|Submission Date||March 2, 2018|
Hobart and William Smith Colleges
AC-10: Support for Research
|3.00 / 4.00||
Office of Sustainability
Does the institution have an ongoing program to encourage students in multiple disciplines or academic programs to conduct research in sustainability? :
A brief description of the student research program, including the incentives provided and any positive outcomes during the previous three years:
1. The Carver and DeLaney Family Environmental Studies Endowment seeks to encourage and support student sustainability projects on the Hobart and William Smith campus and in local communities. Grant funding (up to $1,000) can be used toward supplies, materials and travel expenses. Students must have a staff or faculty project adviser. Awards are determined by the Office of Sustainability, in consultation with the Finger Lakes Institute, Environmental Studies program, and others on campus. Awards are based on criteria such as anticipated impact on campus and/or local community sustainability efforts, student and project support by advising faculty/staff, and feasibility of the project.
2. The Environmental Research Fund supports environmental research projects in the amount of $250 - $1,000, which can be used for supplies, materials and travel expenses. Students enrolled in ENV 450 Independent Study or ENV 300/301 Senior Integrative Experience may apply. First- and second-year students are also encouraged to apply for this fund. Selection is based on relevance to environmental studies, student motivation, preference to students early in their careers, feasibility of the project and student academic record. The Selection Committee is made up of both students and faculty.
3. The Kloman Fellowship Fund is designed to underwrite Hobart or William Smith student research projects about whales and the natural environment up to $1,000, which may be used for supplies, materials, travel and living expenses. Students work with a faculty sponsor. Selection is determined by the Kloman Fund Selection Committee and is based factors such as relevance to Kloman's interests, student motivation, feasibility of the project and the student's academic record.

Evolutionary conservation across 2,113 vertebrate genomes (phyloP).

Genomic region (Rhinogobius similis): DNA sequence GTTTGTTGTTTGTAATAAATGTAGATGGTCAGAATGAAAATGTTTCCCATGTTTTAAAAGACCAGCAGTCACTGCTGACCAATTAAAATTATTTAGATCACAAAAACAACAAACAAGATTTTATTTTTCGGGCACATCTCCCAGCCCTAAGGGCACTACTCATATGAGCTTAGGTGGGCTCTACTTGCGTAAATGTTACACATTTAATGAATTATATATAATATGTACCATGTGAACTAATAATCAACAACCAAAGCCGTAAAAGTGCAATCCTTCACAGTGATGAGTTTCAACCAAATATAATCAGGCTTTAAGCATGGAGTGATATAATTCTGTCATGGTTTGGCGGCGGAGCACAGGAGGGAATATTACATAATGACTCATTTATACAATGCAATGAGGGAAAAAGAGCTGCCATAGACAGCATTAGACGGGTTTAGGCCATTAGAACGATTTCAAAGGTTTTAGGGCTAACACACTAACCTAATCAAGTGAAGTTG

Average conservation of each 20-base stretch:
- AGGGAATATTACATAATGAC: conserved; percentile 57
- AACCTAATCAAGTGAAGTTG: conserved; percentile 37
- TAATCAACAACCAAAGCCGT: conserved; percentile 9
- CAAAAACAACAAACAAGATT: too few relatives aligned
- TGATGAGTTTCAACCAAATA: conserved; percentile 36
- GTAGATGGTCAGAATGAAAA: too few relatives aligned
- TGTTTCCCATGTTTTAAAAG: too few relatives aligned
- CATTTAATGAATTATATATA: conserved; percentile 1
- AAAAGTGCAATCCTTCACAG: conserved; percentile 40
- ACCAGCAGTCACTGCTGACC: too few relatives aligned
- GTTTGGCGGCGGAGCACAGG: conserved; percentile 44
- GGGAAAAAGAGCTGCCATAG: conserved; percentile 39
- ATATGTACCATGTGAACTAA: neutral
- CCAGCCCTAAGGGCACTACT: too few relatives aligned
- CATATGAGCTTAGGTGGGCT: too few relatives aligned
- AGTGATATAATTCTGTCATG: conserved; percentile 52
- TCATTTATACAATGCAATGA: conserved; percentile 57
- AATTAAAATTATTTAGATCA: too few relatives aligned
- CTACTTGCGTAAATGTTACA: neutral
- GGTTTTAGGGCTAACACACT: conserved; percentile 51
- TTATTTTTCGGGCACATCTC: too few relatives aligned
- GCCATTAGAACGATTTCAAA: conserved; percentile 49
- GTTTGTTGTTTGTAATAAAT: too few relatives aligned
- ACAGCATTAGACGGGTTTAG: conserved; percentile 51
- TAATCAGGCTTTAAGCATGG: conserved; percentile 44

4. The Environmental Sustainability Trustee Scholarship is awarded to students with a demonstrated commitment to environmental leadership, sustainability, energy and environmental policy, climate change science or policy, or similar. Students must submit the scholarship application along with all HWS application materials by January 15. Applicants must have an admissions interview by February 1. Sustainability Trustee scholars are awarded $25,000 annually.
Does the institution have a program to encourage faculty from multiple disciplines or academic programs to conduct research in sustainability topics?:
A brief description of the faculty research program, including the incentives provided and any positive outcomes during the previous three years:
Has the institution published written policies and procedures that give positive recognition to interdisciplinary, transdisciplinary, and multidisciplinary research during faculty promotion and/or tenure decisions?:
A brief description of the institution’s support for interdisciplinary, transdisciplinary, and multidisciplinary research, including any positive outcomes during the previous three years:
Each interdisciplinary program at Hobart and William Smith is required to submit a formal Standards and Criteria (SAC) document noting how interdisciplinary is evaluated. The following example is taken from the Environmental Studies SAC document.